Anxiety is often cited as an underlying cause of IBS, as is the chronic pain condition fibromyalgia. Up to 90% of people with fibromyalgia will have symptoms of IBS, and up to 60% of people living with IBS will also have fibromyalgia. But there are a number of different factors that contribute to IBS.

CBD and IBS: a multi-faceted approach

The use of cannabis for treating gastrointestinal problems goes back hundreds of years. There is also recent research that shows the importance of endocannabinoids (cannabinoids produced in the body) for regulating the gastrointestinal system. Taken together, it is a good indicator that phytocannabinoids may have a direct impact on the health and function of the gastrointestinal system and, therefore, conditions such as IBS.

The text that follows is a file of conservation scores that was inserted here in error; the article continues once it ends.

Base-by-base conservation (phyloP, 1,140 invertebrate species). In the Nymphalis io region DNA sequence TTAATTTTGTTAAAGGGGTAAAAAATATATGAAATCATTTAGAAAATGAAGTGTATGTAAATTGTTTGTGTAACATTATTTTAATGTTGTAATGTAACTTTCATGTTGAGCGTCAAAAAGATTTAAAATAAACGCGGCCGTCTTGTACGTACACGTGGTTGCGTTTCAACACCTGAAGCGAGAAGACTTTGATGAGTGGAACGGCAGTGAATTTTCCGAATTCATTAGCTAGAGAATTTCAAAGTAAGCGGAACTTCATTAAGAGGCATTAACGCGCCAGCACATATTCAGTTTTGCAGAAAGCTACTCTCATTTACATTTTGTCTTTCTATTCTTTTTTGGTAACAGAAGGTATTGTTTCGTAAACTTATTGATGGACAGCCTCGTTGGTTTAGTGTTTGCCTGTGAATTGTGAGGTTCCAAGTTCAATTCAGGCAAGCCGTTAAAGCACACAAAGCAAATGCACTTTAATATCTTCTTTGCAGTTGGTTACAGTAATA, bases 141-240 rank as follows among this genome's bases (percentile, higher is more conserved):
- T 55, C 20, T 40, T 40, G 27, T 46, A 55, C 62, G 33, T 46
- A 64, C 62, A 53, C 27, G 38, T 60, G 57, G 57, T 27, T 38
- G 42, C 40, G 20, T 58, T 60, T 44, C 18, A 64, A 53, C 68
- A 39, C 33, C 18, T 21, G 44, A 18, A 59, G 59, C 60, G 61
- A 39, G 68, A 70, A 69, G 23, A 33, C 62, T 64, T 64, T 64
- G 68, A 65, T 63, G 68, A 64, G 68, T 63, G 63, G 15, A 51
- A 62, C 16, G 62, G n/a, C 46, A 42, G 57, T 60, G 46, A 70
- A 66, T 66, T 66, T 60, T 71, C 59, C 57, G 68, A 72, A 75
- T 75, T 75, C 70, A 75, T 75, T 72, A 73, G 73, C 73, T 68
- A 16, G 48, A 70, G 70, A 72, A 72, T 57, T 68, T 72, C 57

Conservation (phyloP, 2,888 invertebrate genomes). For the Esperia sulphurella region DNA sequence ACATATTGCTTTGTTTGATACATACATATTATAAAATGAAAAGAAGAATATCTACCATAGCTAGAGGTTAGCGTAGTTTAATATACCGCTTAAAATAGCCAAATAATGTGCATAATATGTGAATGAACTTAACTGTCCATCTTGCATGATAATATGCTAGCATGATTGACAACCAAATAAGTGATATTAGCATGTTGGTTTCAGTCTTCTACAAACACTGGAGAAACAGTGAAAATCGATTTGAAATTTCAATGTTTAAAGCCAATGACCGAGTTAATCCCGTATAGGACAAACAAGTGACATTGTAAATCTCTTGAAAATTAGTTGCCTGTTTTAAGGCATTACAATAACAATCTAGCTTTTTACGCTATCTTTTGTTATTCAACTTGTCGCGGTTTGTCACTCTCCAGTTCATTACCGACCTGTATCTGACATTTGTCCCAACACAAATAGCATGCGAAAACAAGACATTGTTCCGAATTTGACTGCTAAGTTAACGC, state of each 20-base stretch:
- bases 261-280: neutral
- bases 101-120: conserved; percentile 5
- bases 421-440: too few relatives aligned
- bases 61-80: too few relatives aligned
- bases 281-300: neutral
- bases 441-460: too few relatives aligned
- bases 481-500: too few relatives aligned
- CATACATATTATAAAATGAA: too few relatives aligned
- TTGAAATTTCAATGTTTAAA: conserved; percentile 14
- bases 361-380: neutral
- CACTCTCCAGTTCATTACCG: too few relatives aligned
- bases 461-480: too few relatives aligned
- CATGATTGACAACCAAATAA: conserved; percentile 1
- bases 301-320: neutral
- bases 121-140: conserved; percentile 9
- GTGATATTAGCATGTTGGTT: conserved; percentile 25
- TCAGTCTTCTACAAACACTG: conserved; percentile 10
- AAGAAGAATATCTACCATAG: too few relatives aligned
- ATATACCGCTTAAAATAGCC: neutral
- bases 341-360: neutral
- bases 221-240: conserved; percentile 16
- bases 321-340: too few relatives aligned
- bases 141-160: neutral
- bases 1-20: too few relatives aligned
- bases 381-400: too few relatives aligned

Five ways CBD can reduce IBS symptoms:

  • Bloating (along with constipation, diarrhoea and gas). These are the most painful symptoms of IBS. CBD may help as it relaxes the tissues in the GI tract, and, as a result, you will experience fewer spasmodic episodes.
  • Nausea and a suppressed appetite. Both of these common symptoms of IBS can make it challenging to stick to regular mealtimes which can exacerbate the condition, leading to a flare-up of symptoms.
  • Pain and inflammation. CBD is most commonly associated with reducing and regulating the inflammation response in the body through the endocannabinoid system.